Tomorrow's Professor Msg.#257 Class Preparation Time - How Much Is Enough?


The article posted below, "How Much is Enough? Too much class
preparation may not pay off," by by Phillip Wankat and Frank
Oreovicz, is from their Teaching Toolbox column appearing in Prism,
the magazine of the American Society of Engineering Education,
September, 2000, Volume 10, No. 1 P. 41. Reprinted with permission.
The authors discuss an excellent, and often overlooked notion; there
is a point of diminishing return in everything we do, including the
preparation time we devote to our classes.


Rick Reis
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Tomorrow's Academic Careers

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ASEE Prism
September 2000
Teaching Toolbox
Volume 10, No. 1
P. 41

How Much is Enough?
Too much class preparation may not pay off.

By Phillip Wankat
and Frank Oreovicz

The myth that more class preparation is always better is precisely
that--a myth. Not only can it lead to mediocre teaching but it also
makes us feel guilty if we reduce class preparation time, even if our
teaching is excellent. This myth is particularly pernicious for new
faculty members, because it robs them of time to set up research
programs while not improving their teaching.
Of course, reducing preparation time by too much is clearly a bad
idea. But how much is enough? Two hours for new lectures and half an
hour for lectures you've given before is a good guideline. You may be
asking: How can an engineering professor get away with so little? The
key is starting early to prevent panic, and spending a controlled
amount of preparation time focused on the most important parts of the

But surely, if two hours results in a good lecture, then four or
eight hours will make it that much better, right? Not necessarily so.
Robert Boice, in Advice for New Faculty Members: Nihil Nimus (Allyn
and Bacon, 2000), notes that too much preparation time is a very
common problem of new faculty members. Excessive preparation can
result in too much attention to details and "covering content" at the
expense of overall student learning.

To use such a "lean and mean" process, it is important to prepare for
class in small chunks of time, rather than working through an
exhausting marathon of preparation. First, a few days before each
lecture, take 10 or 15 minutes to develop a title and a brief
conceptual outline. Then put it aside and do something else.

A day or two later, return to your preparation and reread your
outline. Determine if you have captured the main points. Briefly jot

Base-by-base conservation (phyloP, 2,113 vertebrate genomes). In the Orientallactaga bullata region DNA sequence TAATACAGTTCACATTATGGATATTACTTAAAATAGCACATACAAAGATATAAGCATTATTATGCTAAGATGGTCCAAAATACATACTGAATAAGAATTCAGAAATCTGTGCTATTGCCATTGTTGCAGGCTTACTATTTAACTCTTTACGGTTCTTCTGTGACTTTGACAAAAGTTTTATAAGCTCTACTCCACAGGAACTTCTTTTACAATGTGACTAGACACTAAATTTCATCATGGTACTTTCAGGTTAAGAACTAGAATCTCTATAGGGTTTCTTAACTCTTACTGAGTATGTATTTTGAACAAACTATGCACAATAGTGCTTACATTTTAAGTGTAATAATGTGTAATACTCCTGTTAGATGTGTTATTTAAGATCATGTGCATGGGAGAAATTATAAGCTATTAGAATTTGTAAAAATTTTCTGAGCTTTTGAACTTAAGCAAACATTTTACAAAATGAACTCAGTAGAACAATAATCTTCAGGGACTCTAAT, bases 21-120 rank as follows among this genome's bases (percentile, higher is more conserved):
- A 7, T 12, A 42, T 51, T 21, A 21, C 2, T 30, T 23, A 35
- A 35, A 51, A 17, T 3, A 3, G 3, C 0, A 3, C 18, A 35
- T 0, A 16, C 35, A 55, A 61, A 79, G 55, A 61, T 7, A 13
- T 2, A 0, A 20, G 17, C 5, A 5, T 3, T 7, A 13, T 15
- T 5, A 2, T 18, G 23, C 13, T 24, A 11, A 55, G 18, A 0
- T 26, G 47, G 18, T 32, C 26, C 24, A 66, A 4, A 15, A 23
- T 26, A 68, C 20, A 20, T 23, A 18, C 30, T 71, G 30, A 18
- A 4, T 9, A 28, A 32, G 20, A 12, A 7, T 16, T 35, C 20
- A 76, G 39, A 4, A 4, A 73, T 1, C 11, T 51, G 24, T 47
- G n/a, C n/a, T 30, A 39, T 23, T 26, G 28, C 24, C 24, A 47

down explanations and examples that explain the key items. Try a
"just-in-time" approach, where you introduce an example problem to
the class, and then provide the information needed to solve the
problem. Use a single example with many "what-ifs" instead of several
unconnected examples. Stop working on the lecture after half an hour
to 45 minutes.

Later, return to the preparation and finish the details. Then look at
the lecture and decide where to put the activity breaks: one or
preferably two breaks in a 50-minute lecture. Even though the lecture
is not perfect, now is the time to stop preparing. Remember the
Pareto principle, or "80-20 rule": 80 percent of the benefit occurs
in the first 20 percent of preparation time.

What you have produced is notes, not a completely written draft. If
you prefer to use the blackboard or hand-write on the overhead
projector, write these notes on paper or note cards. If you use a
word processor or PowerPoint, you will now have a rough draft of the
transparencies. One last pass through your notes will allow you to
correct the worst spelling and grammatical errors and produce
acceptable transparencies in minimal time. If you like, hand these
out as partial class notes.

Shortly before the lecture, review your notes and prepare yourself
psychologically (about 10 to 15 minutes). At this point, you will
have spent about two hours on the lecture, and you should be ready to
teach the class. Arrive five minutes early to prepare the classroom
and chat with the students. Relax and enjoy the interaction with the
students. If you make a mistake, make a joke and correct it. Control
your urge to cover "just one more point" and stop on time or a minute
early. Then stay a few minutes after class to chat with students.

The subtitle of Boice's book, nihil nimbus, translates as "everything
in moderation"--good advice for teaching. Reducing preparation time
focuses your attention on key items and gives you more time to
develop and use active learning exercises that involve the students.
Less detail and a more flexible set of notes will help you, and
therefore the students, to relax. Need one more benefit? With your
preparation process under control, you'll finish your lectures on
time--earning you the students' lasting gratitude.

For more teaching tips, visit the Teaching Engineering page at
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